The game lasted so long that Norris, a starting pitcher, entered the game in relief in the 15th inning, two days after his start in Washington D.C. and four days before his presumed scheduled start on Tuesday. He pitched a scoreless 15th and got the first out of the 16th before grooving one for Adams, who gave the Cardinals their fifth straight win.
At 16 innings, it matched the longest game between the Dodgers and Cardinals, and their longest since Aug. 21, 1963.
The Dodgers out-hit the Cardinals 14-8, and also walked three times. But they weren't able to translate that into many runs. The club tallied single runs in the first and sixth innings, but left a pair of runners on base in each of the first, third, fourth, sixth and seventh innings.
On the night, the club was 1-for-13 with runners in scoring position, leaving 13 total runners on base. The Dodgers had one hit in extra innings.
The Dodgers used nine pitchers on Friday night, one day after also using eight pitchers on Thursday, though that game was a nine-inning affair. This is just the 36th time the Dodgers have used eight or more pitchers in a game dating back to 1913, and the first time during that span the club has ever done it in consecutive days.
The Dodgers fell to 5-6 in extra innings, including 4-5 on the road.
The game was nearly decided in the ninth inning, with both closers allowing home runs to the hottest power hitters in each lineup.
Justin Turner hit what was nearly a game-winner, a solo home run against Cardinals closer Seung-hwan Oh in the ninth inning, giving the Dodgers a brief 3-2 advantage.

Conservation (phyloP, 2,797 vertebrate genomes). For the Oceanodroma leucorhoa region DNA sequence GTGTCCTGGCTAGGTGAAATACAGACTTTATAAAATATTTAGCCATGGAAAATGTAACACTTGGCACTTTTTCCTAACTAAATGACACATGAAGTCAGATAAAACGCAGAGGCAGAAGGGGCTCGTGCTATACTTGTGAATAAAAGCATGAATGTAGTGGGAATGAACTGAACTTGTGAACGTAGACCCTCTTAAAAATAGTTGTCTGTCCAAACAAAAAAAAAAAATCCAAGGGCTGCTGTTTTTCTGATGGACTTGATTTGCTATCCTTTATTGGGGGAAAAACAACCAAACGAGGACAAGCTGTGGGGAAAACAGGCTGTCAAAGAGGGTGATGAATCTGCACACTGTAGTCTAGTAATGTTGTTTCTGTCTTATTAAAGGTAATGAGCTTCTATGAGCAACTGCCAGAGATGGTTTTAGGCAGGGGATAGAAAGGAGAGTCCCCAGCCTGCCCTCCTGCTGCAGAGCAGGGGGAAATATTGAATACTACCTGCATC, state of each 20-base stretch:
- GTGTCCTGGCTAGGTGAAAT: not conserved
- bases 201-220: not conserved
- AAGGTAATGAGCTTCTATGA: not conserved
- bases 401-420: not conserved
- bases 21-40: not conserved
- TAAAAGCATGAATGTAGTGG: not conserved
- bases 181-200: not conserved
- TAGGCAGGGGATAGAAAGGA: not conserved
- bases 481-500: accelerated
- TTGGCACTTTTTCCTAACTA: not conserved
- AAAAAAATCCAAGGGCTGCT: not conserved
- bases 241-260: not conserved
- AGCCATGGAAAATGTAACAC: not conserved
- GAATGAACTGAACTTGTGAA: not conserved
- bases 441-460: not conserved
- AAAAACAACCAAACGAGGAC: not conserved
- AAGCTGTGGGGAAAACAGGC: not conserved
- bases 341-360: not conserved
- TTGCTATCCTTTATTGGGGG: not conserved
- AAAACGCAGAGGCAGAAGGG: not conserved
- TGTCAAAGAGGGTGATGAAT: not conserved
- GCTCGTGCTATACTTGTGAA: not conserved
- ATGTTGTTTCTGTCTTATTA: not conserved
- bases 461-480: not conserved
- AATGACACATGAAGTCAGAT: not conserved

For Turner, it was his third home run in two games, the highlight of his 2-for-7 game. Turner had eight home runs in June, and now has seven in July, with seven games remaining in the month. He has a .689 slugging percentage in his last 38 games, with 15 home runs and 39 RBI during that span.
The Cardinals have a red-hot hitter of their own in Jedd Gyorko, who homered into the left field seats against closer Kenley Jansen with two outs in the ninth inning, tying the game at 3-3.
Jansen blew his second save of the road trip, and fifth on the season.
Gyorko, the former Padre who tormented his old club earlier in the week, now has five home runs in his last five games. He was 2-for-5 with a walk on Friday night.
After throwing 23 pitches, Norris is still in line to start on Tuesday when the Dodgers return home.
Bud Norris can still go on Tuesday, Dave Roberts said.— Andy McCullough (@McCulloughTimes) July 23, 2016
Brandon McCarthy pitched into the seventh inning for the first time in four starts since returning from the disabled list. He retired 11 straight before a one-out walk in the seventh inning, then fell behind 1-0 to Yadier Molina when catcher Yasmani Grandal summoned manager Dave Roberts and trainer Nate Lucero to the mound.
McCarthy had an apparent cramp in his right leg, and after Lucero tried to massage it away it was decided to remove McCarthy from the game after 6⅓ innings.